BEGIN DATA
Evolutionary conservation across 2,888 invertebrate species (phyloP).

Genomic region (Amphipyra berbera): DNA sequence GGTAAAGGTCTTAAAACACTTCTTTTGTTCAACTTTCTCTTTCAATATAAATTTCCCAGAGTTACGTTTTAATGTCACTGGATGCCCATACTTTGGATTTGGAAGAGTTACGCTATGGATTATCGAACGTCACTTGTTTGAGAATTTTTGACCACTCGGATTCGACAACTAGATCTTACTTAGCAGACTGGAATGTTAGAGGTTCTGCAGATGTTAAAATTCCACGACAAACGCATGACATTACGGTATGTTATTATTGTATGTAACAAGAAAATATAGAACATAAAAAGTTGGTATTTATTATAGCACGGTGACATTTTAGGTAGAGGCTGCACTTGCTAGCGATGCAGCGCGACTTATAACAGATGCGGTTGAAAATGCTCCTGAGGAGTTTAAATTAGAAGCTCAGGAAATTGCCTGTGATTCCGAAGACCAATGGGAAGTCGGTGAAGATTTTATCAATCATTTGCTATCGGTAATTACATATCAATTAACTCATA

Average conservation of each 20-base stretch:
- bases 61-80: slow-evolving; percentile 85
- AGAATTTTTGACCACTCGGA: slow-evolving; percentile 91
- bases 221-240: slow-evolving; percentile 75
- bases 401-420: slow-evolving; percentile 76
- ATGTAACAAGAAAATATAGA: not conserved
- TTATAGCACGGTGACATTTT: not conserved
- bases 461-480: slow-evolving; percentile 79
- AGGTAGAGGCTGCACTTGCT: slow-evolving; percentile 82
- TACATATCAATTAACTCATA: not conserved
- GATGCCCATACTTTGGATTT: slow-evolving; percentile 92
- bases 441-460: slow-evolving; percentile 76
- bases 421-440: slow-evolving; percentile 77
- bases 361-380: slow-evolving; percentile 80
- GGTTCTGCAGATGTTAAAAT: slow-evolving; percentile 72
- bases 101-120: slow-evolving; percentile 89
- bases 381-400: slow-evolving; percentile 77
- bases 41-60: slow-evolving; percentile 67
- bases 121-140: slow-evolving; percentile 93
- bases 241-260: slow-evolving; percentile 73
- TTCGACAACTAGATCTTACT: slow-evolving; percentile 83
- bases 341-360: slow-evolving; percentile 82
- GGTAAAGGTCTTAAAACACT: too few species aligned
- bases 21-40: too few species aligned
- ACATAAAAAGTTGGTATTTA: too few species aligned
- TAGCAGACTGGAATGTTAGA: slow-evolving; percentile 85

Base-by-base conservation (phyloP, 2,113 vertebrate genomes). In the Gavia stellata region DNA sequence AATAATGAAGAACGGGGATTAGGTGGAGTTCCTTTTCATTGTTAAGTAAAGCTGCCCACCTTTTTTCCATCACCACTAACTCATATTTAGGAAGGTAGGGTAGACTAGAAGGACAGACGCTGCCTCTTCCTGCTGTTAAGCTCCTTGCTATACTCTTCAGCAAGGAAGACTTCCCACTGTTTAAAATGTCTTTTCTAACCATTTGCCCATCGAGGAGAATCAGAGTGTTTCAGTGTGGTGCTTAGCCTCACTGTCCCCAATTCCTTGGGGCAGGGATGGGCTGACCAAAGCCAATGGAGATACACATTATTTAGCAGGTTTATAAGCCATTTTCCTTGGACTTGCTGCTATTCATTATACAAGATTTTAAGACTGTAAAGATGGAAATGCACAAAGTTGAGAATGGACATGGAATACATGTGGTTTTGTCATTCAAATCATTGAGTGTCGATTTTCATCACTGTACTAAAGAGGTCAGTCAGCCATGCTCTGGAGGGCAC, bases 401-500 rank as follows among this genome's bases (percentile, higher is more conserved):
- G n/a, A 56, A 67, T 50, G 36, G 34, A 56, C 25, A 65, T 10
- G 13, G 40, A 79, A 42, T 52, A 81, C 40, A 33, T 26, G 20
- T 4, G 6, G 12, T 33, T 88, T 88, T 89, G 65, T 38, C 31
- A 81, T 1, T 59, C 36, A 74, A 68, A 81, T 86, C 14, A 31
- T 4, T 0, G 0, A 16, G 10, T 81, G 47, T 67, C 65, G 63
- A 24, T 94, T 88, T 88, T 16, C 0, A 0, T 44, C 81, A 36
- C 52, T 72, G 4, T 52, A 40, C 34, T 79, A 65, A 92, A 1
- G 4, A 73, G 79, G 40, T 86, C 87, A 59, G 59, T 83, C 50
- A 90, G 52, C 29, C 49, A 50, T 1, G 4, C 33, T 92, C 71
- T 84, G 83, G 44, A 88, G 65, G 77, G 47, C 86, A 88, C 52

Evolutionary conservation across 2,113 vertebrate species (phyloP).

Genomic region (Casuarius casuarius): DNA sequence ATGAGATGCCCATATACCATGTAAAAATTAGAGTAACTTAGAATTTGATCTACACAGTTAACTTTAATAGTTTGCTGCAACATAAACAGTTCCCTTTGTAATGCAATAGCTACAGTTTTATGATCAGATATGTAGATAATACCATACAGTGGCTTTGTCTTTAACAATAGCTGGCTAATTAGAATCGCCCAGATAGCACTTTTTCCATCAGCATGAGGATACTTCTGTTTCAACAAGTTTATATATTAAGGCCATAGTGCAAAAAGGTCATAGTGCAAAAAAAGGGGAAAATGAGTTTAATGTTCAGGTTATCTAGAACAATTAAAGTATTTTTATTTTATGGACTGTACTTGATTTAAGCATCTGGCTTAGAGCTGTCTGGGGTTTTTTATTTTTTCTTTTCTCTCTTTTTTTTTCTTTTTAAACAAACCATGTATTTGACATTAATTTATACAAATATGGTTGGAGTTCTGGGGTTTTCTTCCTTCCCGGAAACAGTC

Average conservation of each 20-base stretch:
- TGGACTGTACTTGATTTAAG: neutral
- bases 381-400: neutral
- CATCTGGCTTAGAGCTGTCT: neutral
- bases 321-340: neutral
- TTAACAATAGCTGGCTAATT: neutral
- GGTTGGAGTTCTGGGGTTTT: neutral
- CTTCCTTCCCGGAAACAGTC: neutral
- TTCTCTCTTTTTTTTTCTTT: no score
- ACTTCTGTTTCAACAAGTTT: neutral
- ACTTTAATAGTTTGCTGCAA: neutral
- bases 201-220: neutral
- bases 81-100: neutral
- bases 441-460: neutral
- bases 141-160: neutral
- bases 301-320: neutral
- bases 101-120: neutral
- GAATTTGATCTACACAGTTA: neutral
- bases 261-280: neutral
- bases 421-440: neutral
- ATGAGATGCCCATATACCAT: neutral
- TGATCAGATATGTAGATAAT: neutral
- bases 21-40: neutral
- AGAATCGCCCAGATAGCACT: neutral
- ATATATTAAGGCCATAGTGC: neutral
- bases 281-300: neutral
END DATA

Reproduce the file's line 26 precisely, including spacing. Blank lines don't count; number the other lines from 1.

- bases 21-40: too few species aligned